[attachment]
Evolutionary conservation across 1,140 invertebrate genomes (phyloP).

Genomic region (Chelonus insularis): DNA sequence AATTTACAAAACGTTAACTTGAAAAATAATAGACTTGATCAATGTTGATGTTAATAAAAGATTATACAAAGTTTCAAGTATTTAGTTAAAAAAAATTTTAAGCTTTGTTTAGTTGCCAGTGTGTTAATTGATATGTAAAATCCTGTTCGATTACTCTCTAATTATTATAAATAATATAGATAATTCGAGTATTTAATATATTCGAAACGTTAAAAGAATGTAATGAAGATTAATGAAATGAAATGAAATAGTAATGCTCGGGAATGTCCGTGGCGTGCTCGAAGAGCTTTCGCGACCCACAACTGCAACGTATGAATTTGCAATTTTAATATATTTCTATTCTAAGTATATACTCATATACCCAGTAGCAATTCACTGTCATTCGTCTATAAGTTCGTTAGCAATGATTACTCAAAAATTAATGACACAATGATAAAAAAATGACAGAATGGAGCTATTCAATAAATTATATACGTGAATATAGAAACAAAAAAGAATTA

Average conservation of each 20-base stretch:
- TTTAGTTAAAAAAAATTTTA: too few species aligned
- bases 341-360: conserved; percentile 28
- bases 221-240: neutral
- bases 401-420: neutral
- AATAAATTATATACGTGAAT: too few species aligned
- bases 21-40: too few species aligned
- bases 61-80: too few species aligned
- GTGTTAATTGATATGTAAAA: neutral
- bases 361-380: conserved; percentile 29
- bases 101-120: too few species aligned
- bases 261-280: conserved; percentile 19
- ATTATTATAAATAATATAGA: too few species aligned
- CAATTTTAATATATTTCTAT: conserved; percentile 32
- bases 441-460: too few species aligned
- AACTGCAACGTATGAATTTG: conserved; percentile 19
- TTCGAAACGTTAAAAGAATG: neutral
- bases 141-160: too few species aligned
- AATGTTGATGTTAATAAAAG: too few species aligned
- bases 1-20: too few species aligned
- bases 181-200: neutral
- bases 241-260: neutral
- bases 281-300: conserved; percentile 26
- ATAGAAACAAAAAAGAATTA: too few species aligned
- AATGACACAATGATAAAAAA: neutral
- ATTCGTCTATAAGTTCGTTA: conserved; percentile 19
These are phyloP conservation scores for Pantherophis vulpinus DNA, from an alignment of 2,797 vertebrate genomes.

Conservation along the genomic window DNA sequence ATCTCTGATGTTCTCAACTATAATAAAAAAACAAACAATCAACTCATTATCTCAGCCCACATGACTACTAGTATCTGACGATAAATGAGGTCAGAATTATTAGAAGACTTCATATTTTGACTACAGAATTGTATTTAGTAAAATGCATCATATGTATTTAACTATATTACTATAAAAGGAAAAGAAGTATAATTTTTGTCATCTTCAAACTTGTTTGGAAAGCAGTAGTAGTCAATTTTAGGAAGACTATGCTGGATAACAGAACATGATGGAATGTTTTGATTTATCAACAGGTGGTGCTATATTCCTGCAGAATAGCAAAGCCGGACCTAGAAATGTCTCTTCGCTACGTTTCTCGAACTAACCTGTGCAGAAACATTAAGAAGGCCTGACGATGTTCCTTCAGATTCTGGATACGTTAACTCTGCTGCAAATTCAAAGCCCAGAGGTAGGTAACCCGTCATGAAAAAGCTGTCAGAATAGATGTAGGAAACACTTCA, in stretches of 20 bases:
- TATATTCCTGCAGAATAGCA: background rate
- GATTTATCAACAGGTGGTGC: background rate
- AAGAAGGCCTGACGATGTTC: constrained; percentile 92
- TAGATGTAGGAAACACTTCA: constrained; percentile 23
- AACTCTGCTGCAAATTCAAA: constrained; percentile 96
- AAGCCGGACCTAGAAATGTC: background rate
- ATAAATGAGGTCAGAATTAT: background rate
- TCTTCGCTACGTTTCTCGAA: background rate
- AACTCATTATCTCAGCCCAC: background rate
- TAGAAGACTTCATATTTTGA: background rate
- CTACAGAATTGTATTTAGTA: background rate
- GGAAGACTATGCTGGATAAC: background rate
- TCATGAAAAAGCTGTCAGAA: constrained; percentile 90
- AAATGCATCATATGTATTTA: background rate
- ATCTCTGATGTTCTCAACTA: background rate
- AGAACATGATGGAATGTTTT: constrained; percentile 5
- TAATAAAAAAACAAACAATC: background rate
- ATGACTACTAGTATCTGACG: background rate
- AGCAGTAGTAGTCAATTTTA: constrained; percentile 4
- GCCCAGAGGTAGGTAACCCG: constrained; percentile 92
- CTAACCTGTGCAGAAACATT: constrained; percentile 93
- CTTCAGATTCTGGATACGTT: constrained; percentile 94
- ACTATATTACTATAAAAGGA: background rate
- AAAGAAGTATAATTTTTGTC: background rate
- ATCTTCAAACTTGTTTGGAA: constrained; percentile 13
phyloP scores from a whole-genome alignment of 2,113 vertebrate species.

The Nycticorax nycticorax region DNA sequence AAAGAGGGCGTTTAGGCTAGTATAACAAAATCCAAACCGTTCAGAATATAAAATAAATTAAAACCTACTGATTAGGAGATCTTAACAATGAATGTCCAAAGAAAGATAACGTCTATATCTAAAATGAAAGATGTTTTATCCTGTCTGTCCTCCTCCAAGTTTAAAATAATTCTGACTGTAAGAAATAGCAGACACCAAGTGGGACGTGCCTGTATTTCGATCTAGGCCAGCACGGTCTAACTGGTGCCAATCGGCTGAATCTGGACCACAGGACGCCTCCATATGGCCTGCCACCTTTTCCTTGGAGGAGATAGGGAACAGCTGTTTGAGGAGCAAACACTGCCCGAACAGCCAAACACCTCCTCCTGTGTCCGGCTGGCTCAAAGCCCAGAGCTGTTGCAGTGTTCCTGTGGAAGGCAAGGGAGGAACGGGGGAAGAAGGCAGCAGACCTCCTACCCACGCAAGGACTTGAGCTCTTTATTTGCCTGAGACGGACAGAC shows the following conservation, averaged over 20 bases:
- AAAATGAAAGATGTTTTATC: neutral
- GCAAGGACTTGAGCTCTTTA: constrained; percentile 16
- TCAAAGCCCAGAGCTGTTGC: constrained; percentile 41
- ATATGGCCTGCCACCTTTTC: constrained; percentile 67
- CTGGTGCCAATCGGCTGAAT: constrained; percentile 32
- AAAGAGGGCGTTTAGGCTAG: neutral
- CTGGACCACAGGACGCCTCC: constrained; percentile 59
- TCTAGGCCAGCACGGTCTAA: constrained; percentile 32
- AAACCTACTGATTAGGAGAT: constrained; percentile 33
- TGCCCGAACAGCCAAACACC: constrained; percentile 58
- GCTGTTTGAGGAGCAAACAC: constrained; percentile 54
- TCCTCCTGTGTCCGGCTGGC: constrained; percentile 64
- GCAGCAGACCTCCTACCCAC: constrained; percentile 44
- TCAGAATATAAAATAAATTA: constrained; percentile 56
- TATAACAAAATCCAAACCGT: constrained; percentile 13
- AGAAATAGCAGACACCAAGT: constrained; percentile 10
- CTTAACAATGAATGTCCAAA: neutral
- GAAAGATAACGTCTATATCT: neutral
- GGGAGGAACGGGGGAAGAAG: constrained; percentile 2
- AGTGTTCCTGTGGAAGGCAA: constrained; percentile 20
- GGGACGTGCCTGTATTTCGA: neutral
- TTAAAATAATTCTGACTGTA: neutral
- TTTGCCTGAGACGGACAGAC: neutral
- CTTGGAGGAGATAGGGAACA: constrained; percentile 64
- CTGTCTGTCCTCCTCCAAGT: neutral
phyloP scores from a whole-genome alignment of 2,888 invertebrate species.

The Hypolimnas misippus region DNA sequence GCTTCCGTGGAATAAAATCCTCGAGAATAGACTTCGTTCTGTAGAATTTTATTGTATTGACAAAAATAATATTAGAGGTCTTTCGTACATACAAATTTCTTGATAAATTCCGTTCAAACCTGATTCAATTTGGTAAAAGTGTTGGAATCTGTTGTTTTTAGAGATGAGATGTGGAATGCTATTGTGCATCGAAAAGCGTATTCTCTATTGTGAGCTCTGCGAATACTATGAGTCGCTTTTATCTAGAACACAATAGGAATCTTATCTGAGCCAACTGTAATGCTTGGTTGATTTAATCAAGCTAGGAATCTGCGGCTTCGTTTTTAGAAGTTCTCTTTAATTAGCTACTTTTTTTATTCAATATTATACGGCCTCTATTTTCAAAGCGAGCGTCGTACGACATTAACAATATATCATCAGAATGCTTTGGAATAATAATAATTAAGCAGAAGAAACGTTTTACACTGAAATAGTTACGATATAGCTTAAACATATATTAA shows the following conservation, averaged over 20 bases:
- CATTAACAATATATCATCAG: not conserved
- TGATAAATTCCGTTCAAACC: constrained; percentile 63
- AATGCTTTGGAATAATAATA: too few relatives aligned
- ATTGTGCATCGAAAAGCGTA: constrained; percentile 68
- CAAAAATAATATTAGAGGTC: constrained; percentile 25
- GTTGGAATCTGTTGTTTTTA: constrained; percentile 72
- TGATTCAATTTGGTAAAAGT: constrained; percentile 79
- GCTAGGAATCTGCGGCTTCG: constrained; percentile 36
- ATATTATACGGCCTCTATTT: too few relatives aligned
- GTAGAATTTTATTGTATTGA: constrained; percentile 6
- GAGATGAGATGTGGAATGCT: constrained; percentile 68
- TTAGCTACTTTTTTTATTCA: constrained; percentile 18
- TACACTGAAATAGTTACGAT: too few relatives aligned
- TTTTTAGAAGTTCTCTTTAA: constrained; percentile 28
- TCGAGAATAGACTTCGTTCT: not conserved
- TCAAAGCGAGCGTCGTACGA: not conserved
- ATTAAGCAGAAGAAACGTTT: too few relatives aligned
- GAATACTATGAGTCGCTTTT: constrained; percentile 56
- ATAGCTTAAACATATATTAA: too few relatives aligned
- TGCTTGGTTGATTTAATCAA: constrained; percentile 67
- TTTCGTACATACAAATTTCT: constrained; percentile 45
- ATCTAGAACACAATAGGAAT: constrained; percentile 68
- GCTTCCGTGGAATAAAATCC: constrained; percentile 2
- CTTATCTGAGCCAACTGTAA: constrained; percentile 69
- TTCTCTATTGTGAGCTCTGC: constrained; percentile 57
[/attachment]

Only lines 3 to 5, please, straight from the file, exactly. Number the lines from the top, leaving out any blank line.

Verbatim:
Average conservation of each 20-base stretch:
- TTTAGTTAAAAAAAATTTTA: too few species aligned
- bases 341-360: conserved; percentile 28